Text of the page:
FHA Loan Requirements Make Home Buying Easier

Federal Housing Administration (FHA) Loans are a lot more flexible than many other programs. 

An FHA loan is an affordable way for first-time and repeat home buyers to buy or refinance a home. Since the federal government insures FHA loans, they have no income limits and can be lenient about credit score and debt history, making it possible for home buyers with lower incomes to qualify for mortgages. 

While the requirements for an FHA loan are much more lenient than other loan programs, there are still some factors you need to meet in order to qualify. 

  • You must have a minimum down payment of 3.5%. 
  • You need a credit score of 580 or higher, whereas for conventional loans the minimum is 620 and even then they would want to see a 20-25% down payment on the property.
  • Your debt-to-income ratio can not be higher than 55%, whereas conventional loans say it can’t be higher than 50%.
  • The property must be your primary residence.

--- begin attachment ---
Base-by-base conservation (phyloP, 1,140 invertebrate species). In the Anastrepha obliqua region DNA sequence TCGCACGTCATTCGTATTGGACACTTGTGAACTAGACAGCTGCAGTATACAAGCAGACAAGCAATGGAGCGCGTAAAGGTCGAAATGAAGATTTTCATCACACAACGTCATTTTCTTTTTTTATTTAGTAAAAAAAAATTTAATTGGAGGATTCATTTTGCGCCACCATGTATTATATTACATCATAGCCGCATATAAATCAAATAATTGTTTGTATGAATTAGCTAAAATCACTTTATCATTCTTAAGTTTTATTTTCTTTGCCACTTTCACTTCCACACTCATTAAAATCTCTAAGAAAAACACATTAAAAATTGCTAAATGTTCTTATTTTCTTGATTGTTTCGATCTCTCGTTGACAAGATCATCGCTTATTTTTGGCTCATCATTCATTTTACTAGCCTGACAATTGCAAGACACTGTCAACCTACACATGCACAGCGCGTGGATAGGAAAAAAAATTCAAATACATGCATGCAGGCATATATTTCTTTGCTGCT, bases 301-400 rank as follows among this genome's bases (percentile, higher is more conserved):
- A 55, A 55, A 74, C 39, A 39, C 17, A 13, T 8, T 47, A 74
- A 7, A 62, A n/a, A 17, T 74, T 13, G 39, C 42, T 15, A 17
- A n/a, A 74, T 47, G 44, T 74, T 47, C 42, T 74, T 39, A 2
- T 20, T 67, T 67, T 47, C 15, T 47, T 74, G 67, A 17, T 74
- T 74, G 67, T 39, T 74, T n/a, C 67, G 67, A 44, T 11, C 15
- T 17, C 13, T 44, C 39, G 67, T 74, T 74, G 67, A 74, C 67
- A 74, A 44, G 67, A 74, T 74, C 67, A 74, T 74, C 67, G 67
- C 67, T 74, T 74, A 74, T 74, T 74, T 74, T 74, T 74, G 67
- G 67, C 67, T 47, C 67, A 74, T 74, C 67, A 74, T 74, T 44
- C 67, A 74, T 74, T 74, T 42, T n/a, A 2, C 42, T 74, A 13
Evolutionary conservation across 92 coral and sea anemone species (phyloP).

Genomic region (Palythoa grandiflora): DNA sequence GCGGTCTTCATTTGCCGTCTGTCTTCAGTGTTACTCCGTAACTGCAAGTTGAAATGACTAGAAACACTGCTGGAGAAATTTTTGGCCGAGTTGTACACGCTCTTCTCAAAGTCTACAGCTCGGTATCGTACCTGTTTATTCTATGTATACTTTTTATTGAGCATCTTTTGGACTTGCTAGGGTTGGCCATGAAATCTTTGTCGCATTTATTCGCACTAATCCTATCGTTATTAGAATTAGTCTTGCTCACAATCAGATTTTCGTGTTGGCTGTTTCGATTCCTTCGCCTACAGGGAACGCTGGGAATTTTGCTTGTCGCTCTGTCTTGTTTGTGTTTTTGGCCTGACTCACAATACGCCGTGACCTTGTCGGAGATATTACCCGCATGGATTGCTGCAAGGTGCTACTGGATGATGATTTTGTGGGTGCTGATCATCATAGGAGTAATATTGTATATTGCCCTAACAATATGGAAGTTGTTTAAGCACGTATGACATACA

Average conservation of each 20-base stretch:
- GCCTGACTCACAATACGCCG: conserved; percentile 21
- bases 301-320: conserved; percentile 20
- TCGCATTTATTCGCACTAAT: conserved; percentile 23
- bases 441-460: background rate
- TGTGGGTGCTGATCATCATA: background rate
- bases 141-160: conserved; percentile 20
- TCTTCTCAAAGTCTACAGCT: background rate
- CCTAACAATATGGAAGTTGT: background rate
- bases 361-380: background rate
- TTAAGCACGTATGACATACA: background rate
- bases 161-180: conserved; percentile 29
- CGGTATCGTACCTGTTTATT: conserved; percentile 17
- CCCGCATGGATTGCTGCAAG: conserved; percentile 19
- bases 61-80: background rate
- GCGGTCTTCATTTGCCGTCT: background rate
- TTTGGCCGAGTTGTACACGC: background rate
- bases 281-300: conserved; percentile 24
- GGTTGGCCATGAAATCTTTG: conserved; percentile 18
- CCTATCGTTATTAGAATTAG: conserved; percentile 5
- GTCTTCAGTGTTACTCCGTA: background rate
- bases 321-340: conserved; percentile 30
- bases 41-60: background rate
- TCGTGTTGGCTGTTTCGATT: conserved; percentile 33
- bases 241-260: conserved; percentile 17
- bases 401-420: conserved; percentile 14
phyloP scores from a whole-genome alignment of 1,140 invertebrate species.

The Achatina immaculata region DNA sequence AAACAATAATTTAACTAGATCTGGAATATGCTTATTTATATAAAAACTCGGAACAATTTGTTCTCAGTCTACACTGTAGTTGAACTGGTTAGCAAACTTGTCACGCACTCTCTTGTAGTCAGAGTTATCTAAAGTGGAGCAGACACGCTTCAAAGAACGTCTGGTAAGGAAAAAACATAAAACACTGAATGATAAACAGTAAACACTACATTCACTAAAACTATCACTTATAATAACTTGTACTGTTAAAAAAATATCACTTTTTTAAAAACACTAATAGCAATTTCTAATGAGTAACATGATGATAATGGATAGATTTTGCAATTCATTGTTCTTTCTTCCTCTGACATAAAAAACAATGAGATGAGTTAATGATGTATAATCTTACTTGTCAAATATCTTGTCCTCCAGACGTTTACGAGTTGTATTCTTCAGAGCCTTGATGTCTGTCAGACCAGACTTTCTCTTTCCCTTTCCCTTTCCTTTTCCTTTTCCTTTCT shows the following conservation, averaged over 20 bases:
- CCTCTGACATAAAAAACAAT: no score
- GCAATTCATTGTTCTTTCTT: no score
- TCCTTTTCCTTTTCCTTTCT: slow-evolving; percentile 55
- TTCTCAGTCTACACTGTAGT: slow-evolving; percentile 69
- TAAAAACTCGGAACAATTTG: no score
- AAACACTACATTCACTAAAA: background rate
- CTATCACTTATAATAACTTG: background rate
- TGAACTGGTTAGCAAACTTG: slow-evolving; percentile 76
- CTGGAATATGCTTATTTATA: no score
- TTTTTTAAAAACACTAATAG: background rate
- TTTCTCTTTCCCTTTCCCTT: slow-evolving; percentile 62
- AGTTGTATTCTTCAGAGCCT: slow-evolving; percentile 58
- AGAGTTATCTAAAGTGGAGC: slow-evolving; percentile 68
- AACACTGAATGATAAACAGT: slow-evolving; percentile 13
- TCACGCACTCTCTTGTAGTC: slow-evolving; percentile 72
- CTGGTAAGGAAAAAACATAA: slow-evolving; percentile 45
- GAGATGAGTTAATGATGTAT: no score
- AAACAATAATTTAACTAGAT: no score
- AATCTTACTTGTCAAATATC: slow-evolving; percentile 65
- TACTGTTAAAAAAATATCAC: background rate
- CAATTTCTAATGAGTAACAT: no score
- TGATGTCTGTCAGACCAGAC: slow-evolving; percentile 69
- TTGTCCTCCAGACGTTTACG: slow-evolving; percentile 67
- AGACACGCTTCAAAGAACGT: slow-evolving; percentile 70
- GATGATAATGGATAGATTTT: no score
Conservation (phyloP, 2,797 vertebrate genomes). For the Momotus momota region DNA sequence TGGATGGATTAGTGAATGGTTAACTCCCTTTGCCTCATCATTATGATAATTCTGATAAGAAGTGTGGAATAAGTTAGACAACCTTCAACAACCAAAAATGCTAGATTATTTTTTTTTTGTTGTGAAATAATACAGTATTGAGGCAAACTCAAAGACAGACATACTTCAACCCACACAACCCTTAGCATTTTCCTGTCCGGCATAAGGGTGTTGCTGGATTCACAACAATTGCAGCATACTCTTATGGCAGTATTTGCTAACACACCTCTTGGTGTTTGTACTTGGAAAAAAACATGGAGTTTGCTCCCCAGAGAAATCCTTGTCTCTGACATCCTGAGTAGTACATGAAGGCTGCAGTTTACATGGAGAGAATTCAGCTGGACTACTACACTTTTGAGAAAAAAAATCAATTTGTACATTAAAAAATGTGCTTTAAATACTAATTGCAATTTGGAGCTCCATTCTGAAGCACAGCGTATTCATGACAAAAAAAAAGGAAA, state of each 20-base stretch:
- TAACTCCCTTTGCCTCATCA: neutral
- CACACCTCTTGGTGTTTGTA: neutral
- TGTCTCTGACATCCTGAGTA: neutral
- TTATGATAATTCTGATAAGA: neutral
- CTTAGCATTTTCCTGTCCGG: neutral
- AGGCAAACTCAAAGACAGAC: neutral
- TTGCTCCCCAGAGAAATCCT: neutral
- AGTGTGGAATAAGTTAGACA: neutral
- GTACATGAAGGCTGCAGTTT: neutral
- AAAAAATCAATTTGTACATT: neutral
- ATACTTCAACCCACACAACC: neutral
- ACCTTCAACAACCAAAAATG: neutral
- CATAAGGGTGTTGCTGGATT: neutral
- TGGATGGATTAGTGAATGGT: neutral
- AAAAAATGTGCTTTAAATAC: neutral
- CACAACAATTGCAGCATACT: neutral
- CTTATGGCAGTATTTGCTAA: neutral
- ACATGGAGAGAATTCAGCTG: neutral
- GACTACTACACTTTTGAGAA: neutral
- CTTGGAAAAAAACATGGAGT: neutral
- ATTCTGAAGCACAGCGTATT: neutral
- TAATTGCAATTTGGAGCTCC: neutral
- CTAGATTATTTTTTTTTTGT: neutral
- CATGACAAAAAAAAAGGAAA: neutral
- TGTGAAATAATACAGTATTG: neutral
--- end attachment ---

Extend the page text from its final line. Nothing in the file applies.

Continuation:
• The property must be safe, sound, and secure (an appraiser will inspect).
  • Loan limits are involved and depend on the county. Most areas are $471,500, but the amount could be higher if you live in a high-cost area.

An FHA loan is not necessarily credit score driven, unlike a typical conventional loan, and therefore is typically recommended for those who have more derogatory type credit. 

The main setback of an FHA loan is the upfront and annual mortgage insurance premiums. These fees are what keep the program operating. On a 30-year mortgage, you would pay an upfront insurance premium of 1.75% of your loan amount, plus 0.85% annually for the life of the loan. If you put down more than 10%, the annual mortgage insurance payments expire after 11 years. 

It’s important to note that not all FHA loans are the same. There are many different types of FHA loans, and the mortgage rates vary depending on the lender. 

The FHA sets minimum eligibility requirements, but then each individual lender can also enforce their own set of guidelines about previous foreclosures in your credit report. This means that you could be turned down for an FHA mortgage by one lender, but then apply with another who may approve your request. This is why it’s important to consider many different lender options when considering an FHA loan. 

Contact our team of reliable and professional loan officers today to determine if an FHA loan is right for you!